After receiving inconsistent minutes to start the year, rookie Jonas Valanciunas played 27 minutes per game in March, and that figure will rise in April. His fellow rookie Terrence Ross had his minutes nearly doubled in March, a trend that will likely continue as well. Beyond that, Quincy Acy has been called up from the D-League, and the Raptors would like to see how much the second-round draft pick has progressed since the beginning of the year. All of that is reasonable. If anything, Casey should have adopted that mindset earlier.
With their loss to the Pistons on Monday, the Raptors were assured of not making the playoffs for the fifth straight year. This is now the longest the Raptors have been out of the post-season. The franchise made the playoffs in their fifth season of existence, and then ended a four-year drought when they won the Atlantic Division in 2006-07. But the Raptors have not sniffed the post-season since being knocked out in the first round by Orlando in April 2008.
Luxury boxes are fun, but not for any viewing purposes. You end up hitting the open bar like men going into combat. Halfway through those games, I couldn’t tell you the score. By the end, I’m iffy on the sport. A $4 ticket at a reseller like StubHub isn’t really four dollars. There’s a $5 service fee (“Here are your tickets”) and a $4.95 delivery fee (“Here are your tickets: The Sequel”). Total cost for a $4 ticket: $13.95. These also weren’t the cheapest tickets in the NBA on Wednesday. Mid-afternoon, some schlub was trying to unload a pair to see Denver (good team) in Utah for 89 cents a pop. If they sold the whole ACC at this price point, they’d make $80K. That’s about two-thirds of what Andrea Bargnani was paid Wednesday for bogarting a courtside seat.
Two of the rookies more than earned their keep Wednesday night as Jonas Valanciunas had a season-high 24 points to go along with 10 rebounds and Quincy Acy contributed eight points and a bundle of energy in his 20-minute run. The most impressive part of Valanciunas’s night was his 16-for-18 performance at the free throw line (both season highs) and the fact he had just four fouls in 41 minutes against two big, strong Wizard big men in Emeka Okafor and Nene.
While Toronto jumped out to a nice lead, the team decided to stop defending and suddenly the Wizards were ahead 50 to 39 at the half. The Dinos weren’t even attempting to guard the Wiz at times and as the third quarter began, this looked to be loss number 48 on the season for TO. However Raptors’ head coach Dwane Casey must have gotten through to his troops during halftime as a different version of the Dinos emerged from the locker room, one that was focused on D and getting stops. And that made all the difference.
After a tremendous game against Detroit, Rudy Gay appeared to be battling injuries. I would suspect his back was bothering him because Gay appeared very stiff, couldn’t beat anyone off the dribble and had trouble getting down in his defensive stance. It’s admirable that he continues to play through his injuries, but I wouldn’t be opposed to him being shut down for the season. Rudy really struggled to score (2-8 FG, 2-4 FT) but he still hit the glass for 8 rebounds and picked up a couple steals. After the game, Dwane Casey said Gay was limited to 24 minutes due to a twisted ankle.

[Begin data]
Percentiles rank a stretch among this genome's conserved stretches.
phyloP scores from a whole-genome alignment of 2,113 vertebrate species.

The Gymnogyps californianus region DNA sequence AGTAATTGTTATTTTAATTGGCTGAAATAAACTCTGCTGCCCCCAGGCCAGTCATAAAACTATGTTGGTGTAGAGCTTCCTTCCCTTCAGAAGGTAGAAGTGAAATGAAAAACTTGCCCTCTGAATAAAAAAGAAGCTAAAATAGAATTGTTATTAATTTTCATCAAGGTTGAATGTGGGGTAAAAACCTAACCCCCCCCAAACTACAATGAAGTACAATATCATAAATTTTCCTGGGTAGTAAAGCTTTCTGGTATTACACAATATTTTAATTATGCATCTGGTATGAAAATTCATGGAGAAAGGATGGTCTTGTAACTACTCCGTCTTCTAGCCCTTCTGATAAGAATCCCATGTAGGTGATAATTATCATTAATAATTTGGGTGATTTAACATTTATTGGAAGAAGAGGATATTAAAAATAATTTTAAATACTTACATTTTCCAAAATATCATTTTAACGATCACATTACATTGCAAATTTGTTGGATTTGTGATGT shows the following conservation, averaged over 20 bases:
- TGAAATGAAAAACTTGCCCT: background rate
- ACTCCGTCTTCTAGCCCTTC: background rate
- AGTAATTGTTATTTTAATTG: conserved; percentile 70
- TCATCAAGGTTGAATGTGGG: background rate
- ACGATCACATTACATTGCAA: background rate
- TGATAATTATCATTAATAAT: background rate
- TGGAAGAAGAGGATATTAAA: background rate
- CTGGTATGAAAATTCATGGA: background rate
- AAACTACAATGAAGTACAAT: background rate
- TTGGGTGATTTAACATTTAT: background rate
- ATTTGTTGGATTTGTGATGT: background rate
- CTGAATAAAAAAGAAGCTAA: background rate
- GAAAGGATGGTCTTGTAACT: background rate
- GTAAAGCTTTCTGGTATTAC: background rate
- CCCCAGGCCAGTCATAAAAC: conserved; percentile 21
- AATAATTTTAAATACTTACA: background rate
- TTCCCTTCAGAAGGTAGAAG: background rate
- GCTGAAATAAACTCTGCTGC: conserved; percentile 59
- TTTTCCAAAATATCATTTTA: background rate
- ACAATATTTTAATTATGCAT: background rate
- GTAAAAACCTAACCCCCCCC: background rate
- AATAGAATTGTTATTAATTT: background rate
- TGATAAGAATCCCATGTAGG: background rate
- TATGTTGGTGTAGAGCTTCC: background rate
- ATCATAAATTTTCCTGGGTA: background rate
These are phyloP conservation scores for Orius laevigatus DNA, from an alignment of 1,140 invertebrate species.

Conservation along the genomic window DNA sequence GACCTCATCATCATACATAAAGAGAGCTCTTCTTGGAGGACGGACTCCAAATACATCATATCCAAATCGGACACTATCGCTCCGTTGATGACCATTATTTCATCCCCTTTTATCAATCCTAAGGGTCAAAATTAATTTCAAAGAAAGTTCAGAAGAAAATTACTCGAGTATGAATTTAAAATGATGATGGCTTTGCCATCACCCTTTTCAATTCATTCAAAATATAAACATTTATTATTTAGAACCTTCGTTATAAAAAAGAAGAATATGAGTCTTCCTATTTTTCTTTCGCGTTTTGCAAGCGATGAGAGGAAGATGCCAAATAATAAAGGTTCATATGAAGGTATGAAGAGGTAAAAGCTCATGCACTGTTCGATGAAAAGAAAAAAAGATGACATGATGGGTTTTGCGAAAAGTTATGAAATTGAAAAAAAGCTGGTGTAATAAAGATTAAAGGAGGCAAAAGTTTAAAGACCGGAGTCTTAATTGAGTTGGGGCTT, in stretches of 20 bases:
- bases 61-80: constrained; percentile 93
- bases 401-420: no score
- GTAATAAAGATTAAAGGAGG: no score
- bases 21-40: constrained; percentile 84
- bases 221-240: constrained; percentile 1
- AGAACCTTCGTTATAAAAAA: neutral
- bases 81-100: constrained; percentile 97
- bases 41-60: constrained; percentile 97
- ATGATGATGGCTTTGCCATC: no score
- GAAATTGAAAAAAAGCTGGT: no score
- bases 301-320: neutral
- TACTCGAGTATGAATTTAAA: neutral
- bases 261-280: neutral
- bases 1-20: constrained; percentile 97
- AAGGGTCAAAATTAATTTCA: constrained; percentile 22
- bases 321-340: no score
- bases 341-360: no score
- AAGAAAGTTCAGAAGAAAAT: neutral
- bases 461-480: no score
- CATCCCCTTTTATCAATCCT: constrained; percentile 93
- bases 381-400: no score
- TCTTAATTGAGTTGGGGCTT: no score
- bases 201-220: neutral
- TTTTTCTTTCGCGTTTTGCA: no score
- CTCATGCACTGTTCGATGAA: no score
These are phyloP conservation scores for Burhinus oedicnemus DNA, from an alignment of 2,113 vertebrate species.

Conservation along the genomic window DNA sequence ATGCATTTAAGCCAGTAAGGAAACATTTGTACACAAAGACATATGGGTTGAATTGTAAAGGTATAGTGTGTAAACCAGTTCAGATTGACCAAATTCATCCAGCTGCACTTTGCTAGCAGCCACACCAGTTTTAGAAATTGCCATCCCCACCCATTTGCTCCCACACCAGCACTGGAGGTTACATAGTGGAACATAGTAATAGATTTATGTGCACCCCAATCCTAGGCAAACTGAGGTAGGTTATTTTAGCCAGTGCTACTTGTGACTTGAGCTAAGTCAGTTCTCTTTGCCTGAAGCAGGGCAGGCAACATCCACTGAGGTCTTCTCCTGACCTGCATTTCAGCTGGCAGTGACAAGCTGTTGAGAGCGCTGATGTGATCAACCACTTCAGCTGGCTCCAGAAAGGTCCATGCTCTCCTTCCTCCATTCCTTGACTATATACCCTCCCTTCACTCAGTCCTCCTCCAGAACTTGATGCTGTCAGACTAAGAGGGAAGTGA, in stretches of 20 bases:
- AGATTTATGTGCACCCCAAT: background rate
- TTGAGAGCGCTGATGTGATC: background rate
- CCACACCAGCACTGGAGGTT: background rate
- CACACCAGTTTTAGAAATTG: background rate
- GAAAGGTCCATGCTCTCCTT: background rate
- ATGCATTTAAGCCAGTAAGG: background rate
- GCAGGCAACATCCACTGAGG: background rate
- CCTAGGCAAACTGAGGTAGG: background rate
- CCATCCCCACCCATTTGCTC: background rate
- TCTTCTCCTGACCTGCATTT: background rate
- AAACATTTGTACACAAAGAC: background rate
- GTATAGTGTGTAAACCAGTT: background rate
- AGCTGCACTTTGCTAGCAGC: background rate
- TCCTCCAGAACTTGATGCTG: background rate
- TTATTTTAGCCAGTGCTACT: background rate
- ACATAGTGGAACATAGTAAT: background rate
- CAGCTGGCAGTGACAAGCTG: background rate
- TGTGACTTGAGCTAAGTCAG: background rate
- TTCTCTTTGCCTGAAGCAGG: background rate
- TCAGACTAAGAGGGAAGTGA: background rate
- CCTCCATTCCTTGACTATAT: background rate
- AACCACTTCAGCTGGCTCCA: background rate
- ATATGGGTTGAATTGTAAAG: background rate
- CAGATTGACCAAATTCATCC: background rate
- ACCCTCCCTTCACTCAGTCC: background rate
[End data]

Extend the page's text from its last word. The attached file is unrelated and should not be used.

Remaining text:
It was an offensive performance reminiscent of the November Wizards. With Wall’s jumper not falling, Martell Webster’s hot stroke fading and Bradley Beal on the sidelines, the Raptors packed the paint and dared the Wizards to beat them from the outside. Washington couldn’t drive and kick for open threes, nor could they force double teams in the post. As a result, their offense consisted mostly of mid-range jumpers from Nene and Emeka Okafor, and that won’t work. The worst part is that the Wizards looked to be in great shape in the first half. It was almost like a role reversal, actually.They had the defense that was stifling. They were grinding out hoops by working through all their half-court options and crashing the glass. They had the 15-point lead at one point. But that was before the third quarter that we will never speak of again.
“The physicality of the game doesn’t bother him anymore,” Casey said, “whereas before he would kind of disappear a little bit. Now he’s huge at the end of a game. You can go to him. He can make free throws. He can pass the basketball but most of all he can defend without fouling. That’s huge for him. That growth for him has been huge.”
“That’s just him playing hard and being aggressive,” DeRozan said of Valanciunas, who shot an impressive 16-for-18 from the free-throw line during his career outing. “As a rookie when you get 20 points that’s definitely big, especially when it’s a double-double as well so that’s going to go a long way.” The 20-year-old from Lithuania has recorded a double-double in three of his last four games, scoring in double figures in 13 of 14.
“They were being aggressive and they just took control of the game,” John Wall said. “They were more aggressive to start the second half and we needed to be that way to close out the game.” Wizards head coach Randy Wittman agreed with his point guard. “We came out the second half and shot around 20 per cent,” he said. “There was no pace to the game. We had no movement, which was disappointing. To be up 11 at the half and then go through the motions…we need that killer instinct and we have not shown it.”